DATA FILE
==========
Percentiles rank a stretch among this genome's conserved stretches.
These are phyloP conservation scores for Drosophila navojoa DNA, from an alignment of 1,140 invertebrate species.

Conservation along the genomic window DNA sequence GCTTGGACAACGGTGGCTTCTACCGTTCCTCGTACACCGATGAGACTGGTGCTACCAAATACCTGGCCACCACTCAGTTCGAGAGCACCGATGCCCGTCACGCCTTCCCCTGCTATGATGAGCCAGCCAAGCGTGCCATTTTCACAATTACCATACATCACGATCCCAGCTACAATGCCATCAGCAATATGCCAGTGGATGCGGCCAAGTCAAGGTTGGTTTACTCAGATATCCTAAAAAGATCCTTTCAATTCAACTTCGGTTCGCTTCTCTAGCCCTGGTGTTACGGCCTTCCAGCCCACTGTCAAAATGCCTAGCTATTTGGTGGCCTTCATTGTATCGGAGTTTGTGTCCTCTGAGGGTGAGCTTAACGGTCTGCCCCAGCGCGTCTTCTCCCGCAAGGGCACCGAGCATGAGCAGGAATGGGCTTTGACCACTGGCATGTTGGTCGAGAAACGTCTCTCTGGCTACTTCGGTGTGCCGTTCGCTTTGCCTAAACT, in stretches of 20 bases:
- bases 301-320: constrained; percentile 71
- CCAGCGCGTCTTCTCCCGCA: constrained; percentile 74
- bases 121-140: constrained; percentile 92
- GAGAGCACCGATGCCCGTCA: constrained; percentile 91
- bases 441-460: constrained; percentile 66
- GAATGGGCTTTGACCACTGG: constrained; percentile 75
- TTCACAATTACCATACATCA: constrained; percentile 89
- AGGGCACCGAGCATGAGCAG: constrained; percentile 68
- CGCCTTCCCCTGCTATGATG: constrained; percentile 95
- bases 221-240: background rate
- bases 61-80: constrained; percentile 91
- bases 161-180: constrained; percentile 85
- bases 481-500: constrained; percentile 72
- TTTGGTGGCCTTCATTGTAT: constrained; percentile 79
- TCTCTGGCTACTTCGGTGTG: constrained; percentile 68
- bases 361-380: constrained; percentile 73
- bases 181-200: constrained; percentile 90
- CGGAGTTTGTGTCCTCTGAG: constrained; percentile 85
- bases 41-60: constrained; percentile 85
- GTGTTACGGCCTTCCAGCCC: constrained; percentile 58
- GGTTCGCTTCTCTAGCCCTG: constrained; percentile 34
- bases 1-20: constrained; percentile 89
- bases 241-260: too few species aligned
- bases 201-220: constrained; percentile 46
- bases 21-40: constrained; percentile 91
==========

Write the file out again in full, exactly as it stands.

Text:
Percentiles rank a stretch among this genome's conserved stretches.
These are phyloP conservation scores for Drosophila navojoa DNA, from an alignment of 1,140 invertebrate species.

Conservation along the genomic window DNA sequence GCTTGGACAACGGTGGCTTCTACCGTTCCTCGTACACCGATGAGACTGGTGCTACCAAATACCTGGCCACCACTCAGTTCGAGAGCACCGATGCCCGTCACGCCTTCCCCTGCTATGATGAGCCAGCCAAGCGTGCCATTTTCACAATTACCATACATCACGATCCCAGCTACAATGCCATCAGCAATATGCCAGTGGATGCGGCCAAGTCAAGGTTGGTTTACTCAGATATCCTAAAAAGATCCTTTCAATTCAACTTCGGTTCGCTTCTCTAGCCCTGGTGTTACGGCCTTCCAGCCCACTGTCAAAATGCCTAGCTATTTGGTGGCCTTCATTGTATCGGAGTTTGTGTCCTCTGAGGGTGAGCTTAACGGTCTGCCCCAGCGCGTCTTCTCCCGCAAGGGCACCGAGCATGAGCAGGAATGGGCTTTGACCACTGGCATGTTGGTCGAGAAACGTCTCTCTGGCTACTTCGGTGTGCCGTTCGCTTTGCCTAAACT, in stretches of 20 bases:
- bases 301-320: constrained; percentile 71
- CCAGCGCGTCTTCTCCCGCA: constrained; percentile 74
- bases 121-140: constrained; percentile 92
- GAGAGCACCGATGCCCGTCA: constrained; percentile 91
- bases 441-460: constrained; percentile 66
- GAATGGGCTTTGACCACTGG: constrained; percentile 75
- TTCACAATTACCATACATCA: constrained; percentile 89
- AGGGCACCGAGCATGAGCAG: constrained; percentile 68
- CGCCTTCCCCTGCTATGATG: constrained; percentile 95
- bases 221-240: background rate
- bases 61-80: constrained; percentile 91
- bases 161-180: constrained; percentile 85
- bases 481-500: constrained; percentile 72
- TTTGGTGGCCTTCATTGTAT: constrained; percentile 79
- TCTCTGGCTACTTCGGTGTG: constrained; percentile 68
- bases 361-380: constrained; percentile 73
- bases 181-200: constrained; percentile 90
- CGGAGTTTGTGTCCTCTGAG: constrained; percentile 85
- bases 41-60: constrained; percentile 85
- GTGTTACGGCCTTCCAGCCC: constrained; percentile 58
- GGTTCGCTTCTCTAGCCCTG: constrained; percentile 34
- bases 1-20: constrained; percentile 89
- bases 241-260: too few species aligned
- bases 201-220: constrained; percentile 46
- bases 21-40: constrained; percentile 91